Social Security

Social Security

What types of social security exist in Switzerland?
The social security system in Swtzerland covers illness, occupational accidents and diseases, old age, death and invalidity (basic insurance and occupational pension scheme), as well as unemployment. The system also covers maternity leave and family benefits.

OASI/DI PENSION (AHV/IV) – Old age, survivors’ and disability insurance scheme
Contributions to the OASI/DI scheme are mandatory and cover:

  • old age (old age pension)
  • disability (disability pension)
  • death of spouse or a parent (surviving dependants)

The OASI/DI (1st pillar) is the basic insurance and is valid for all persons who live or work in Switzerland.

What does being insured mean for me?

  • membership of the OASI/DI scheme implies both rights and obligations
  • the main obligation being the payment of premiums
  • the premiums generate benefits (e.g. pensions) when you retire or become disabled
  • in event of your death, your family members receive a surviving dependants pension


When am I insured?
All persons who live or work in Switzerland, including children, are insured. On completion of the insur-ance application you will receive an OASI/DI (AHV/IV) insurance certificate showing your personal insurance number. This number must be declared on all correspondence with the OASI/DI (AHV/IV) administration office. The OASI/DI (AHV/IV) and the occupational pension (BVG) schemes are dealt with seperately and are operated by different institutional bodies:

  • the OASI/DI (AHV/IV) scheme by the relevant administration office
  • occupational pension schemes are operated by pension fund companies and the organisation of the fund varies according to the operating company
  • all employers, with persons in their employ who come under the obligation to belong to the above schemes, are legally obliged to belong to a state registered pension fund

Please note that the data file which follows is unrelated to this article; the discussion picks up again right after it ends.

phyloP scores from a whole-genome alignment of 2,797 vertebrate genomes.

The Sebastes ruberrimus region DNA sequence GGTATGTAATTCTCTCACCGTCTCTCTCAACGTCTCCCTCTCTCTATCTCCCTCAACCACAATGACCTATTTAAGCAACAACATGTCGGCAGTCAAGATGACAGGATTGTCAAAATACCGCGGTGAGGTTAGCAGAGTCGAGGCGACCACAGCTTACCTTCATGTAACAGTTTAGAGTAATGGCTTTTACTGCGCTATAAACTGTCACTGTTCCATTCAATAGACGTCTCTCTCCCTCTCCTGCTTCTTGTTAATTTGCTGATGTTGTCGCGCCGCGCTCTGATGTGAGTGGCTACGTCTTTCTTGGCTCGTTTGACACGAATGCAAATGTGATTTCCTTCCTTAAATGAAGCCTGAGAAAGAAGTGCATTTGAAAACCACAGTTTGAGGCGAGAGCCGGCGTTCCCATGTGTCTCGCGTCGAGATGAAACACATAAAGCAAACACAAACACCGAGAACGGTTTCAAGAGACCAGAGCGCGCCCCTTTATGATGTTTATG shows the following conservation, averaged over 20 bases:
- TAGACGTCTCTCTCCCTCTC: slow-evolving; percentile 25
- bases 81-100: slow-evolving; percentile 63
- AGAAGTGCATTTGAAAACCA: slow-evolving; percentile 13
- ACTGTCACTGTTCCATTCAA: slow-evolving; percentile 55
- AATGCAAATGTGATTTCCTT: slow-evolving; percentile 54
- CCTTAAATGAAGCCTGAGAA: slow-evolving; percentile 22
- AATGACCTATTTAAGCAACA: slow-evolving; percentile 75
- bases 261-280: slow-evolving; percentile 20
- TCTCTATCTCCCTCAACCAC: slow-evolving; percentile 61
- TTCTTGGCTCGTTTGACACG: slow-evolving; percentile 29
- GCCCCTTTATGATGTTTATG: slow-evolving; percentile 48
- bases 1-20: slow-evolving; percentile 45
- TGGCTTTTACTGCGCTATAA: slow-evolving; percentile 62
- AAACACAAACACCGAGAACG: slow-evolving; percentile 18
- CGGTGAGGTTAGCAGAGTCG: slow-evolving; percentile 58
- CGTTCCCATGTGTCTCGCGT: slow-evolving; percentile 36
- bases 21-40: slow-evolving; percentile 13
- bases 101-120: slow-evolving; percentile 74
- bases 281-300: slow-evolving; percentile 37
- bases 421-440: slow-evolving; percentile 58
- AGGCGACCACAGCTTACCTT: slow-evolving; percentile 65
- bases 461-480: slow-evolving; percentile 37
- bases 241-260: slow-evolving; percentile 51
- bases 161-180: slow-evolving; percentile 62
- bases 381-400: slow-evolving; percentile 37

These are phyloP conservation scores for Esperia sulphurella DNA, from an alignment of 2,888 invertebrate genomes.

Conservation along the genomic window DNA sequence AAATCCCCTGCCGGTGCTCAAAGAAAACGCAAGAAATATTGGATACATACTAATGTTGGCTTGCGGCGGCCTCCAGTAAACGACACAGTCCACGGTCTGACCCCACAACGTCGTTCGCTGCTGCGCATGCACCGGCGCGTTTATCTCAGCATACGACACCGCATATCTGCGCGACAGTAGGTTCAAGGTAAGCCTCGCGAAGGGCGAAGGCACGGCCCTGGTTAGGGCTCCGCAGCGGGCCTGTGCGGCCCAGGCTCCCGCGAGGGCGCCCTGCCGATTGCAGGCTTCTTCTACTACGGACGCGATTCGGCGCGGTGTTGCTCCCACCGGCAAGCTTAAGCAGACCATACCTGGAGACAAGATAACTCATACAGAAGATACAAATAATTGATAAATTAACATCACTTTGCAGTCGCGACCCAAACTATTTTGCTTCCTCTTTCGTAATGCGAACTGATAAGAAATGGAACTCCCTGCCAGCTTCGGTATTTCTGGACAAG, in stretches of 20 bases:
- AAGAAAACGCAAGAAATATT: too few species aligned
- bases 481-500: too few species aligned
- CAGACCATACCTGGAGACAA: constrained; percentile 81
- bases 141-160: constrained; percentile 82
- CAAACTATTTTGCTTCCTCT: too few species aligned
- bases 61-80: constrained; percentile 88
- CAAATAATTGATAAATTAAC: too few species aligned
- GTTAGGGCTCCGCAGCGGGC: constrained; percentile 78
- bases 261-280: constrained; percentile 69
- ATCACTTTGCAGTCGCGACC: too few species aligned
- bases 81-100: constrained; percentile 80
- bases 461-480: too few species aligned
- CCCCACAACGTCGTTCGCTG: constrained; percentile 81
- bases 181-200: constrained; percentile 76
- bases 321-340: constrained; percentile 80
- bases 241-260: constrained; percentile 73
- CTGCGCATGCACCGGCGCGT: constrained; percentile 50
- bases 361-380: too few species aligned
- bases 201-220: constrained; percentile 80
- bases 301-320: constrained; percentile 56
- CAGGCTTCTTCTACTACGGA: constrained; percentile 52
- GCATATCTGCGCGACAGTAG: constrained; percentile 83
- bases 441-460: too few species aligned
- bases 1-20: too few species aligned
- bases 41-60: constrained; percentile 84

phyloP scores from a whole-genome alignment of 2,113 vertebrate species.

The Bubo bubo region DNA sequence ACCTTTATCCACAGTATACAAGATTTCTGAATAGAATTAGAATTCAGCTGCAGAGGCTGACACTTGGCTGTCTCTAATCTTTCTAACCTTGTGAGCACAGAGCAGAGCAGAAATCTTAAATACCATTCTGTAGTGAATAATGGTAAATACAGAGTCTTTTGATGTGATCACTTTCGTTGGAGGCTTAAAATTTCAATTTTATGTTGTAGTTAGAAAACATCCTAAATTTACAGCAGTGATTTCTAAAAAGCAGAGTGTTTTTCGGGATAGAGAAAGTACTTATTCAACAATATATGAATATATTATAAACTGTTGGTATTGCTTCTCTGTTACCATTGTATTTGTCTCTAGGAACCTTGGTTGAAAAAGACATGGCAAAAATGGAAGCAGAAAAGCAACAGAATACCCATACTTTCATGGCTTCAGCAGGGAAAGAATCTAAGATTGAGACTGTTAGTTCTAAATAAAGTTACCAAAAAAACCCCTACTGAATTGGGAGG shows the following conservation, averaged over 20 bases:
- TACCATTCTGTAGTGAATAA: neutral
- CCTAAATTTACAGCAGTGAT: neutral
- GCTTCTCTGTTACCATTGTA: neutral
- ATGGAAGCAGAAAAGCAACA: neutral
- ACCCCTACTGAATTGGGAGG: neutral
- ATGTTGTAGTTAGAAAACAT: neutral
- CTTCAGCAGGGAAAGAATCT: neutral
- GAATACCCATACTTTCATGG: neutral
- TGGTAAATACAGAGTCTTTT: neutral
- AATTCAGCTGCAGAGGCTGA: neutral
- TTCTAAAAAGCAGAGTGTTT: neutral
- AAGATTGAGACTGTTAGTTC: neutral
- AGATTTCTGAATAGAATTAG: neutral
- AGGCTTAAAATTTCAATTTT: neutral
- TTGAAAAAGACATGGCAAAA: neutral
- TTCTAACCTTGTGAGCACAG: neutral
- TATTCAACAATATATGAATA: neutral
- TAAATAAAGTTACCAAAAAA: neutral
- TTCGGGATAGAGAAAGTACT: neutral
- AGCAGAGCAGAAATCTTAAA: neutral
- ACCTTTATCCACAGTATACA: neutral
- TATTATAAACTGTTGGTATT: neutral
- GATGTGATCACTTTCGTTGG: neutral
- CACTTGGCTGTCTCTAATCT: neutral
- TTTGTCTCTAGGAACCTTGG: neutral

The obligation to join the insurance schemes begins with the commencement of employment, from 18 years of age onwards. There is no obligation for insurance for a person with several jobs, none of which pay more than CHF 2'300 annually, even when the annual total of earnings from all jobs exceed this amount. It is open to the person to insure themselves voluntarily.

How do I pay the insurance premiums?
You are obliged to make insurance contributions from January 1st of the year when you reach 18 years. Unemployed persons pay premiums from January 1st of the year when they reach 21 years and until they reach the normal retirement age (64 years for women, 65 years for men). If you are in employment, the premium contributions are split between the employee and the employer. The employer pays 50%. Your contribution is deducted directly from your pay and remitted together with the contribution from your employer to the OASI/DI (AHV/IV) administration office.

Occupational Pension Scheme (BVG) = 2nd Pillar Scheme
www.swissstaffing.ch

The occupational pension scheme is obligatory and covers:

  • old age (old age pension)
  • disability (disability pension)
  • death of spouse or a parent (surviving dependants)

 
The occupational pension scheme (2nd pillar) is a company pension scheme and mandatory only for persons in employment in Switzerland.

What does being insured mean for me?
Membership of a company pension scheme implies both rights and obligations, the main obligation being the payment of premiums. The premiums generate benefits (e.g. pensions) when you retire or become disabled. In event of your death, your family members or your heirs receive, under certain conditions, a surviving dependants pension.

How do I pay the insurance premiums?
The premium contributions are split between the employee and the employer, with the employer making a minimum contribution of 50%. Your contribution is deducted directly from your pay and paid together with the contribution from your employer to the pension fund company. Your vested benefits are always held in the pension fund of your current company. When changing employers, your accumulated vested benefit must be transferred to the pension fund company of your new employer. You cannot freely dispose of your money and it can only be withdrawn from the fund under certain conditions.

Unemployment Insurance (ALV)
All persons in Switzerland who are in employment and have not yet reached retirement age, are compulsorily insured against umemployment. The premium contributions are split between the employee and the employer.

Non Work-related Accident Insurance (NBU)
Employee are insured by SUVA (Swiss Accident Insurance Organisation) against risks occurred during working time. Employees with an average of 8 working hours weekly are also insured against non work-related accidents. The employer pays the employee 80% of the usual pay when the accident claim has been accepted by SUVA and receives re-imbursement from SUVA. Compensation payment from SUVA releases the employer from the obligation to continue wage payment. The waiting time is maximum 3 days.

Payment of the insurance premium for risks occurring during working time is assumed by the employer and the employee pays the contribution for the insurance for non work-related accidents.

Overview